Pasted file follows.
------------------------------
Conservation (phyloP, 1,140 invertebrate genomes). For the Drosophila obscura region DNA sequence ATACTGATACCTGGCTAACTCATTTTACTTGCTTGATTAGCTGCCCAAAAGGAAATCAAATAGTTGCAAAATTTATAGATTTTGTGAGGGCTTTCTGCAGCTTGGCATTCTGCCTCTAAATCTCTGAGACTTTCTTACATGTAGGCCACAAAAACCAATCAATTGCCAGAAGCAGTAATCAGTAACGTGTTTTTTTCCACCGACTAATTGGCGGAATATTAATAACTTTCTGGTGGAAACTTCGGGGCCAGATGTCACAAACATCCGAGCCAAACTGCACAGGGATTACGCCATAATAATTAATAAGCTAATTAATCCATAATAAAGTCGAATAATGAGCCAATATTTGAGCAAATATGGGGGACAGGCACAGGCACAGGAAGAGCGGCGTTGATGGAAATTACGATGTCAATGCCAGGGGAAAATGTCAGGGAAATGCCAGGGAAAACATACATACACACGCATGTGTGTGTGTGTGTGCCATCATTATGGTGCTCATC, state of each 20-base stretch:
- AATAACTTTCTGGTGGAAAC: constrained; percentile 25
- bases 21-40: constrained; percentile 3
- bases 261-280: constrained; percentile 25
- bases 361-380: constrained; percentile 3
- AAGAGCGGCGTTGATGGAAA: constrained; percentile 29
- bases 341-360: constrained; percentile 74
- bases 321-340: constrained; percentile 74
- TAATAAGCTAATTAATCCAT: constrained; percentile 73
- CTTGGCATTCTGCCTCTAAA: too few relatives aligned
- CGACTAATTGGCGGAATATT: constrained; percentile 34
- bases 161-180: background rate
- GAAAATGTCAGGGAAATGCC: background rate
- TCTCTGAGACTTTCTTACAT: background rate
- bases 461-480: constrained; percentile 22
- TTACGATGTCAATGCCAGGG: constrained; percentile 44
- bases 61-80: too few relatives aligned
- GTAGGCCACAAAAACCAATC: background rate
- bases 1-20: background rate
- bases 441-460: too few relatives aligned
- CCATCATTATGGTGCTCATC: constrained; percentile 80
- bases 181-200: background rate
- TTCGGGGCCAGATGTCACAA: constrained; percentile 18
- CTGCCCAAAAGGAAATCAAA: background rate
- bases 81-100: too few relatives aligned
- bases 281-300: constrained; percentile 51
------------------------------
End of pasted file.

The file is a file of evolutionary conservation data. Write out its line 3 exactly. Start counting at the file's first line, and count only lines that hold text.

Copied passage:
- bases 21-40: constrained; percentile 3